Help clients avoid these mistakes when naming a life insurance policy beneficiary:
- Naming a minor as a beneficiary
- Naming a relative to receive the proceeds on behalf of a minor
- Naming an estate as primary beneficiary
- Naming only a primary beneficiary
- Neglecting to update beneficiary designations
Editor’s note: This post was originally published on 12/29/16 and has been updated for accuracy and comprehension.
Could you be vulnerable when helping your client with their life insurance beneficiary designation – and risk your relationship with the client?
Unfortunately, the answer is yes – if you’re the agent of record and took part in advising your client on the purchase of life insurance.
So, as you undertake this responsibility, you need to be keenly aware of some of the obstacles and problems that can be encountered with the beneficiary designation on a life insurance policy.
Usually, the life insurance carrier will double check the beneficiary designation on the policy (but not always).
However, you don’t want to be in the position of having to go back to your client and tell them that your initial advice was wrong.
In order to avoid that situation, here are five of the most common mistakes made when considering beneficiary designations.
1. Naming a minor as a beneficiary
This is probably the most common mistake made by young parents wanting to leave money to their children. At first blush, it sounds like a good idea but it can have significant consequences.
The fact is that insurers won’t pay life insurance benefits directly to minors, because minors can’t own property in the United States.
If you name a minor child as the beneficiary of the life insurance policy, they can’t enter into the contractual arrangement necessary for them to receive the money.
A better idea is for the parents to set up a trust for the children that wouldn’t be able to access until they were a little older and presumably more responsible.
In this scenario, the beneficiary of the life insurance policy is the trust. Consult with a legal professional for the proper advice for doing this.
2. Naming a relative to receive the proceeds on behalf of a minor
For those that understand that a minor cannot enter into a contractual agreement, their immediate reaction is to leave it to some other individual, usually a relative, “for the benefit of the children.”
This sounds like it will take care of the problem. However, even though the client is sure that “Aunt Jane” would only have the children’s best interest at heart, there’s no guarantee of that. It will be Aunt Jane that will receive this money, not the children.
Once she has the money, she will have 100% discretion on what she does with it. Perhaps that would include passing it on to the children … and perhaps not!
3. Naming an estate as primary beneficiary
There are several disadvantages to an estate being a beneficiary of a life insurance policy.
First and foremost, whenever an estate is named as the beneficiary of a life insurance policy, the proceeds will pass through the probate process – delaying the payout of the proceeds and having the estate incur additional probate costs.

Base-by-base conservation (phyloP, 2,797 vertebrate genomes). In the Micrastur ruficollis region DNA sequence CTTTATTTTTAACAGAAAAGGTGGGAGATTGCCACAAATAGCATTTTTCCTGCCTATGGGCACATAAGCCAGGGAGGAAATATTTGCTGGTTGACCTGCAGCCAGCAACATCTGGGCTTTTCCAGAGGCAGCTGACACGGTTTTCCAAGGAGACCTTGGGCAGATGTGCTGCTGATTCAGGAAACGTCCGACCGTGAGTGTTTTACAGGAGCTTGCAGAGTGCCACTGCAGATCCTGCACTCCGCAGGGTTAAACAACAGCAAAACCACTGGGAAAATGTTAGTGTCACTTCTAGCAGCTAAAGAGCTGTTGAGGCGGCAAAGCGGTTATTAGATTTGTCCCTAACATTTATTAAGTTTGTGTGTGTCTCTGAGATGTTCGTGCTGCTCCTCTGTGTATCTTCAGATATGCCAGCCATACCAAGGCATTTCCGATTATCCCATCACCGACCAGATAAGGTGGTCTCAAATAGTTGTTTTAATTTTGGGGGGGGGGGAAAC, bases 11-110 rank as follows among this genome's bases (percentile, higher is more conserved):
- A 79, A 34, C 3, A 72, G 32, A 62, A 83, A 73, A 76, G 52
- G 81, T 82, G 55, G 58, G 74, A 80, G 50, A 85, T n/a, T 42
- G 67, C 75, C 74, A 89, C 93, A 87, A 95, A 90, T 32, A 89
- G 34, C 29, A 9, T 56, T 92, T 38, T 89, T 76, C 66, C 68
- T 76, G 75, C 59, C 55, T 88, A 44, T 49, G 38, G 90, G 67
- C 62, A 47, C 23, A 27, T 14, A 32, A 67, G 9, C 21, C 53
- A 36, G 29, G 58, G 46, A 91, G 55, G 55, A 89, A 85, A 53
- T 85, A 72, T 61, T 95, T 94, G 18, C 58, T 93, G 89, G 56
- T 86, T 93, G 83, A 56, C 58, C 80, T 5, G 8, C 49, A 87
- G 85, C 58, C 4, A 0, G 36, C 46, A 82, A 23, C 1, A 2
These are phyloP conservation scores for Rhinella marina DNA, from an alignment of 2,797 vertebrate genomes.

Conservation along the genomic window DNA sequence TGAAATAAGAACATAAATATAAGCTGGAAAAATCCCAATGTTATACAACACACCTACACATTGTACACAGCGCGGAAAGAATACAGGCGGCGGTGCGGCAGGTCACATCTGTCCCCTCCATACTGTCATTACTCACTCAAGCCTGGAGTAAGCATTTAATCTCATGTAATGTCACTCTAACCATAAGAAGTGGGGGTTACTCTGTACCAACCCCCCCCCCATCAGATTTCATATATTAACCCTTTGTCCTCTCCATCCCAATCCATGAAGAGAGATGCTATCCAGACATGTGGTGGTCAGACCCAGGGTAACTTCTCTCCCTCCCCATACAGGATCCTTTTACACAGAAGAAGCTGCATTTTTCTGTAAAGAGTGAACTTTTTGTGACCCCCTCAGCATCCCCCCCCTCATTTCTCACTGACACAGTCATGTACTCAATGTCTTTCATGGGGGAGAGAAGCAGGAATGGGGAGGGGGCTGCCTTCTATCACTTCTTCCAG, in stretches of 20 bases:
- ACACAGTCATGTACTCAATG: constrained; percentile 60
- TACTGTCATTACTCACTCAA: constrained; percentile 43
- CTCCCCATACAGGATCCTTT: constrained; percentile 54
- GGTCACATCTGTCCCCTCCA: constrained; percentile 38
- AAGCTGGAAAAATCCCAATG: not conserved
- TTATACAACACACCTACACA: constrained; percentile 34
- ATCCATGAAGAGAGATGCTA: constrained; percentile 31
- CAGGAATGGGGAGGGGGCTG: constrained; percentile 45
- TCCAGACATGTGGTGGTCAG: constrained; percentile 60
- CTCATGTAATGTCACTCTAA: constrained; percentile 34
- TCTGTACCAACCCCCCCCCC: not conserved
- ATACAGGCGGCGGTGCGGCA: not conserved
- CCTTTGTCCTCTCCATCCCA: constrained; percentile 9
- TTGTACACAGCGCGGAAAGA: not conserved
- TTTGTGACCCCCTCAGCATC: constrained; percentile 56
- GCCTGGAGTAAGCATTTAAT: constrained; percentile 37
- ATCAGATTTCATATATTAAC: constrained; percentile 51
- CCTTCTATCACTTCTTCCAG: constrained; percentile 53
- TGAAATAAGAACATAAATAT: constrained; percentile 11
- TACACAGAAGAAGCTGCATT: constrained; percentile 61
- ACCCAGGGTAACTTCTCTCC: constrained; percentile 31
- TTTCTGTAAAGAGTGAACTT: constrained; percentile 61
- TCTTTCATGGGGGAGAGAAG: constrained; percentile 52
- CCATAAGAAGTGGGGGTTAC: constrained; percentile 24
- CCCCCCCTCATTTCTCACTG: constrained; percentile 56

Additionally, in some states life insurance proceeds are exempt from the claims of creditors when there is a named beneficiary but not when the estate is named as the beneficiary.
If the owner of the life insurance policy did not have a will, the process to have the funds paid out may take quite a while, as the administrator of the estate must petition and then be appointed by the probate court before the estate can be settled.
Also, when an individual dies without a will, the state in which the individual resided determines how the assets will be distributed.
All or a portion of the life insurance proceeds may pass to someone that the individual did not intend to receive the benefit.
4. Naming only a primary beneficiary
Naming just one person as your beneficiary is not a good option since that person could die before you do – or in rare cases, die with you (at the same time).
If this were to occur, the life insurance proceeds would then be payable to your estate, and as I have already pointed out, there are pitfalls to that.
A good example of this is when a spouse is the Primary Beneficiary and there is no contingent beneficiary. If the insured and the spouse died simultaneously, the Uniform Simultaneous Death Act provides that the beneficiary (the spouse) will be presumed to have died first which would leave the proceeds to the insured’s estate.
5. Neglecting to update beneficiary designations
Let’s face it, beneficiary designations are only rock solid if nothing changes.
Unfortunately, life itself is constantly changing, which can have an impact on the life insurance policy's beneficiary designation..
People get married, have children, get divorced, get remarried and encounter estate changes.
No matter what your current estate plan or will says, the beneficiary that is on record at the insurance carrier will be the person to receive the life insurance proceeds whether that was intended or not.
The good news is that if there’s any question as to how a beneficiary designation should be shown on the policy, the beneficiary/title department at the life insurance carrier or a representative at your General Agency can advise you on this.
It’s very easy to make changes as necessary. Herein lies a great opportunity to offer a policy review to existing clients or to prospects where you weren't the original writing agent.
Just remember that if an improper designation exists at the time of a life insurance claim, the bell cannot be “unrung.”
That’s a tone you definitely don’t want to hear!
What’s been your experience with helping clients name a beneficiary?